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after it passes underneath I-287, and joining the ramp from Morris Street eastbound on the east side of the school.
The complaint charges that the alignment of I-287 and its ramps and interchanges will render the George Washington Elementary School "useless as an elementary school facility." Plaintiff alleges that the proposed construction will result in (1) extreme danger to pupils between their homes and the school, whether on foot or on bicycles; (2) noxious fumes and serious problems of air pollution; (3) extreme noise from surrounding traffic, which will so interfere with the teaching process and oral control of pupils within the school building as to nullify any effective educational program; (4) a serious safety problem to pupils using the outdoor play area, the edge of which will be close to an embankment leading down to the highway level; and (5) traffic noises that will hinder and render ineffective the school's outdoor physical education program because the instructors' verbal instructions will be limited to 3-5 feet when trucks are using the highway. Plaintiff claims that because of the cumulative effect of these limitations, hazards and interferences, the beneficial use of the school lands and building will be destroyed, and this, in effect, amounts to a taking of the property itself.
The complaint was supported by affidavits of plaintiff board's president and former president, the school principal, the Morristown superintendent of schools, the physical education instructor for elementary schools in Morristown, a professional engineer and expert in acoustics, and an architect specializing in school planning and building. All were familiar with the school site and with the Department's construction proposal. Their affidavits, in combination with the exhibits, disclose that the construction will result in creating an island of the school site. The contents of these affidavits need not be detailed; it suffices to say that they fully support the allegations of the complaint. In addition, the affidavits of the board president and past president cite the opinion of the Deputy Commissioner of the State Department of Education, one of the consultants to the committee which prepared the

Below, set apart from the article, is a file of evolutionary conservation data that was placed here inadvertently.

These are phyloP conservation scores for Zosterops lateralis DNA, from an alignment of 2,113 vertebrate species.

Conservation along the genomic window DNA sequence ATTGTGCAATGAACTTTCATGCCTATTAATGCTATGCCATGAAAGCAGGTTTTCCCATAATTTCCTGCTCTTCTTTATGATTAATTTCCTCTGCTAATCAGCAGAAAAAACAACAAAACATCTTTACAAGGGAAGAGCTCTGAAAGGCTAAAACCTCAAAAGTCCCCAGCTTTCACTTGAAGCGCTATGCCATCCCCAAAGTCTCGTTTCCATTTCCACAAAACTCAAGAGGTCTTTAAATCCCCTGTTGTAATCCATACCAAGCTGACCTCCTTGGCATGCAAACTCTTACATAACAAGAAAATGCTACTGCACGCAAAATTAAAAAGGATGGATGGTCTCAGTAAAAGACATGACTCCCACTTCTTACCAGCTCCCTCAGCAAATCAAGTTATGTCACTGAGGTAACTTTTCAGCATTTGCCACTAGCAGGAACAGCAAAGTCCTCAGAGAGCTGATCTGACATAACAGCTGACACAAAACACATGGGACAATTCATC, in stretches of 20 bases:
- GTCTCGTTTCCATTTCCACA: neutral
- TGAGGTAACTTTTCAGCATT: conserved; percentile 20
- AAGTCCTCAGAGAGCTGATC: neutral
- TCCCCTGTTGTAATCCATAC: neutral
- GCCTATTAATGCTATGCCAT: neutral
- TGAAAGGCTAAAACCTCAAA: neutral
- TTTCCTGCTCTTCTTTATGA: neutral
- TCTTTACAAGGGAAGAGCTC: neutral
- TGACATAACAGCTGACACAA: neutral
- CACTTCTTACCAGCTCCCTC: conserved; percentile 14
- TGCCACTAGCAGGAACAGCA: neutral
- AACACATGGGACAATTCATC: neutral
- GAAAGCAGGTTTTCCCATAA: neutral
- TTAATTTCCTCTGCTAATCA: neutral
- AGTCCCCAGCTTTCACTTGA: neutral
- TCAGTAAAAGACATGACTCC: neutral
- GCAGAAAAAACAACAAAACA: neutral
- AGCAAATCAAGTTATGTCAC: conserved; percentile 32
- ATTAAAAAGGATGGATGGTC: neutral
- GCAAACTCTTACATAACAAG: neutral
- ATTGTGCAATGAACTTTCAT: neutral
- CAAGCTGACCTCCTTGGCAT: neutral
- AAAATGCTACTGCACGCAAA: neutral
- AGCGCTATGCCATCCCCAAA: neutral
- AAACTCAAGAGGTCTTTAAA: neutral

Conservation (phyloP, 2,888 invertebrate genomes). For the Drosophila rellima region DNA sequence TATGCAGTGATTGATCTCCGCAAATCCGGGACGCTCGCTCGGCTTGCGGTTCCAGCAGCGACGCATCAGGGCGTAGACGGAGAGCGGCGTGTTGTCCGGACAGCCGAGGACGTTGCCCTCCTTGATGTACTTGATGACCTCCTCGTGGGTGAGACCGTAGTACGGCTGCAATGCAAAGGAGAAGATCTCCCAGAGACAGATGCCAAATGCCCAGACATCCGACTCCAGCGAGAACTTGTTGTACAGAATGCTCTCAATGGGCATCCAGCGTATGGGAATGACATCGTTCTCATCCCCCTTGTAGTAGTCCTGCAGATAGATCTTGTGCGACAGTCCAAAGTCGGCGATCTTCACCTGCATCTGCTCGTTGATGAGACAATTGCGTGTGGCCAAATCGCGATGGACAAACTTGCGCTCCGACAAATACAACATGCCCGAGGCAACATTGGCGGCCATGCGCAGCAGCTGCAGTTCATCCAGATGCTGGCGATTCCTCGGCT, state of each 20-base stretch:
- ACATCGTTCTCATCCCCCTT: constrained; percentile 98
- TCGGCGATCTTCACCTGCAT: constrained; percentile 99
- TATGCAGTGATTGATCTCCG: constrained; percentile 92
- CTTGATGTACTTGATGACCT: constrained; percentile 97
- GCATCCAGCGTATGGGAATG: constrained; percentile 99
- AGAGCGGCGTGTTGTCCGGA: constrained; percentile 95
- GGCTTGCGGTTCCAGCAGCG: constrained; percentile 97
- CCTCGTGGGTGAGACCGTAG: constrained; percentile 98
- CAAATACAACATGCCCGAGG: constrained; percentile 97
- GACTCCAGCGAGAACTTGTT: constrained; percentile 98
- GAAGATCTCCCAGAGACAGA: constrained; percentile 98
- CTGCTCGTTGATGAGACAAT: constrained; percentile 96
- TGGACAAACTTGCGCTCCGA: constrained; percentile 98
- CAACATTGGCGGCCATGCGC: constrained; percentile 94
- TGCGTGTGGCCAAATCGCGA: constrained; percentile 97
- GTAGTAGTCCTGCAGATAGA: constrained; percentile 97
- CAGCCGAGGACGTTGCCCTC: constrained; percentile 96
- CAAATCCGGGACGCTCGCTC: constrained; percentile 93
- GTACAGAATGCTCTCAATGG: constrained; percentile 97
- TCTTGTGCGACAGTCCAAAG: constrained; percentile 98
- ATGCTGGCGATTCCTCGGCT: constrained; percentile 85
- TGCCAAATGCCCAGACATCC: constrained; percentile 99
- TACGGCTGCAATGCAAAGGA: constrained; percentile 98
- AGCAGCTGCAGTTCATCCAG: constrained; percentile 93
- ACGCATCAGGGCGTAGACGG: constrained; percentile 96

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"Guide for Schoolhouse Planning and Construction," who advised the board that the proposed construction would eventually necessitate abandonment of the school.
Before discussing plaintiff's central contention that the proposed highway construction amounts to a taking in the constitutional sense, we proceed to dispose of a number of ancillary matters.
Plaintiff does not dispute the principle that the court will not interfere with the State Highway Department's construction of a highway, absent affirmative proof of bad faith, fraud, corruption, manifest oppression or palpable abuse of discretion. City of Newark v. N.J. Turnpike Authority, 7 N.J. 377, 381-382 (1951); City of Trenton v. Lenzner, 16 N.J. 465, 473 (1954). The Department, in turn, does not dispute plaintiff's claim that where there has been an appropriation of property by a governmental entity having the power of eminent domain, without its having undertaken to provide for condemnation, the primary remedy of the property owner lies in an action in the nature of mandamus to compel the institution of condemnation proceedings. Haycock v. Jannarone, 99 N.J.L. 183, 185 (E. & A. 1923), recently cited in City of East Orange v. Palmer, 82 N.J. Super. 258, 266 (Ch. Div. 1964).
Plaintiff claims that if we are satisfied that it is entitled to a hearing on the question of damages in condemnation, it is obligatory upon defendant Commissioner to follow the procedure fixed in N.J.S.A. 27:7-23, which reads:
"If the commissioner finds it necessary to acquire lands owned and used by municipalities for public uses and purposes he shall, before taking it over for highway purposes and after hearing had in the manner prescribed in section 27:7-4 of this Title, if before the time fixed for the hearing the municipality whose land is subject to be acquired shall file a notice with the commissioner setting forth that the land is necessary for the public use of the municipality, determine whether or not it is a reasonable public necessity to acquire the land in question.